Glick Eye Institute researcher receives grant funding

INDIANAPOLIS — A new way of looking at glaucoma and how it could be treated has resulted in $340,000 in grants for Brian Samuels, M.D., Ph.D., Assistant Professor of Ophthalmology at the Eugene and Marilyn Glick Eye Institute. Glaucoma, one of the most common diseases of the aging eye, occurs when pressure builds in the eye. Most treatments are aimed at controlling the pressure, which can cause damage to the optic nerve as it builds. The primary goal of current treatments, both medical and surgical, is to decrease the intra-ocular pressure and prevent or slow vision loss.“My research examines glaucoma as a central nervous system disease of the brain rather than just a disease of the eye,” said Dr. Samuels, who came to the Glick Eye Institute last year. “We want to identify regions of the hypothalamus that regulate the natural daily changes in pressure within the eye and in the brain. That will hopefully allow us to find new targets for drug therapy in the central nervous system.  If we are able to reduce eye pressure and pressure fluctuations by targeting certain areas of the brain, this would create a novel treatment for our patients with glaucoma and could be a tremendous breakthrough in this field.”

Dr. Samuels’ most recent grants are for $100,000 and $200,000 from the American Health Assistance Foundation and the Indiana University Clinical and Translational Sciences Institute Young Investigator Awards, respectively. He also received $40,000 from the American Glaucoma Society while completing his fellowship training at Duke University.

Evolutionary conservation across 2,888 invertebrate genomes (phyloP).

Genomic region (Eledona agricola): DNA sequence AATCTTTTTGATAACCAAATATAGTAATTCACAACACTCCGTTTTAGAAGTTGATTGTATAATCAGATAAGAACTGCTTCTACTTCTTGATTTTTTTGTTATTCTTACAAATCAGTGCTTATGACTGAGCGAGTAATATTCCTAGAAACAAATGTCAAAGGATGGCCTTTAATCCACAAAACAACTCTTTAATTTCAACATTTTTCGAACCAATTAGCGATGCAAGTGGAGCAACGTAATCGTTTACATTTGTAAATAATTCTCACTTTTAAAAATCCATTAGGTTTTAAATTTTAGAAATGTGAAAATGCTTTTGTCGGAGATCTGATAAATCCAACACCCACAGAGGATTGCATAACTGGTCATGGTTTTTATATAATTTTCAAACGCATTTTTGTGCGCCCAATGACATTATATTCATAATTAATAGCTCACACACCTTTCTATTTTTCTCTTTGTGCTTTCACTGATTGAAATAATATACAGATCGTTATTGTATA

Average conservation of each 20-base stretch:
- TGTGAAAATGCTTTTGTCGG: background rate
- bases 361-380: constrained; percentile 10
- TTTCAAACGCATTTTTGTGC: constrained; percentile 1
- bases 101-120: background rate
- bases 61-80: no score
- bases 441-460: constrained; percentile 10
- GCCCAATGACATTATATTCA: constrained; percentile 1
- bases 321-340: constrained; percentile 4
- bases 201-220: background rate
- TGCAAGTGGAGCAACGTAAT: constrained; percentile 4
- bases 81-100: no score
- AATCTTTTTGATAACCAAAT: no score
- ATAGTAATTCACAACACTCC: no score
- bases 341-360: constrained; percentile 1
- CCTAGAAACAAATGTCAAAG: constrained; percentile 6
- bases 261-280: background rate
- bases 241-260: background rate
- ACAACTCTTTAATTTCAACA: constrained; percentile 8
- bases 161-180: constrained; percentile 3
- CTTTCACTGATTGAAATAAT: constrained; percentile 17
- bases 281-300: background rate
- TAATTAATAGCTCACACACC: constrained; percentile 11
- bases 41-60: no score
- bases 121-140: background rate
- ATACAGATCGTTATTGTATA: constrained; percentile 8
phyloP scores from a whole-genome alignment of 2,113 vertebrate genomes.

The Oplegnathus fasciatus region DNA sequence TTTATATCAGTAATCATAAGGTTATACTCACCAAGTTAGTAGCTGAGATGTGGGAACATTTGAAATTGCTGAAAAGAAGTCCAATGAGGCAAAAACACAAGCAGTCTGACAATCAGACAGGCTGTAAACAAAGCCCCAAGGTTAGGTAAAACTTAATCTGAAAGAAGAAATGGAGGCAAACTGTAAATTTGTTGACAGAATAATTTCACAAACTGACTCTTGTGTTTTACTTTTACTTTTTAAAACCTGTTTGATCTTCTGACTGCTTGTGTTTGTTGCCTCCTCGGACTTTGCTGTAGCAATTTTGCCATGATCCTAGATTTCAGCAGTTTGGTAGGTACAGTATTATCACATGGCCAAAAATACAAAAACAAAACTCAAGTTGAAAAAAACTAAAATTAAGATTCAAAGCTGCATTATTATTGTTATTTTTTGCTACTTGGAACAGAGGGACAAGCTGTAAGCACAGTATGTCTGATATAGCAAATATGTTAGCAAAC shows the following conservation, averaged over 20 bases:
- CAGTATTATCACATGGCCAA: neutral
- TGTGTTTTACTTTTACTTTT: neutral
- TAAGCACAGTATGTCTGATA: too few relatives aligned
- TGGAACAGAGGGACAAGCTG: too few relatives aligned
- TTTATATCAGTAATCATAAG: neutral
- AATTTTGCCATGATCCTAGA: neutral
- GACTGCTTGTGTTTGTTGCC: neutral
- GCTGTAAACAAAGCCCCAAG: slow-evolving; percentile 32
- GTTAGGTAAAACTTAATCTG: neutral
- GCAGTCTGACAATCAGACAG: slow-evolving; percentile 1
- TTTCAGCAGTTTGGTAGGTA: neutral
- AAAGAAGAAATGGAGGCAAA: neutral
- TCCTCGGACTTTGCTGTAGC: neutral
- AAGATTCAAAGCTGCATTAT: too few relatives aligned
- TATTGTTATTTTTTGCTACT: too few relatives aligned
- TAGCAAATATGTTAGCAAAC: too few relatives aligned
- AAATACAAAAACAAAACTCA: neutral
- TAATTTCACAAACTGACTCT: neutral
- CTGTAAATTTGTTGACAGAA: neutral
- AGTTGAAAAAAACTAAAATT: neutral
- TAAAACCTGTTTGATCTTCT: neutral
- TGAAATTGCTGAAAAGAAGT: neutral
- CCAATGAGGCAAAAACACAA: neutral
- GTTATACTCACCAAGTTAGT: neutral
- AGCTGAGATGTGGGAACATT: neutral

“As a glaucoma specialist myself, I have been intrigued and excited by the focus of Dr. Samuels’ research,” said Louis B. Cantor, M.D., Professor of Ophthalmology and Chairman of the Department of Ophthalmology at the Glick Eye Institute. “The fact that this translational research could lead to a novel treatment option for patients with glaucoma is quite fascinating.   Given his training as a glaucoma specialist and a neuroscientist, I believe, he is uniquely qualified to examine this area of research, and we are very happy and fortunate he has chosen to return to Indiana to join our faculty.”

The American Health Assistance Foundation selected Samuels for his early stage innovative project. The group noted it typically funds research projects that have a probability of future downstream funding and likely will generate a 10-fold return on investment. The organization also notes that 95 percent of projects it funds are reported in per-reviewed publications. 

Dr. Samuels is a graduate of the IU School of Medicine’s combined degree program in Indianapolis, where he completed both his M.D. and his Ph.D. in medical neurobiology.  Most recently, he completed both a clinical and research fellowship at the Duke Eye Center in Durham, NC prior to returning to Indiana University.  Dr. Samuels’ clinical practice will be moving with the remainder of the department from the Indiana University Hospital and Outpatient Center to the new Eugene and Marilyn Glick Eye Institute when it is opened this fall. Samuels currently lives in Southport, IN with his wife.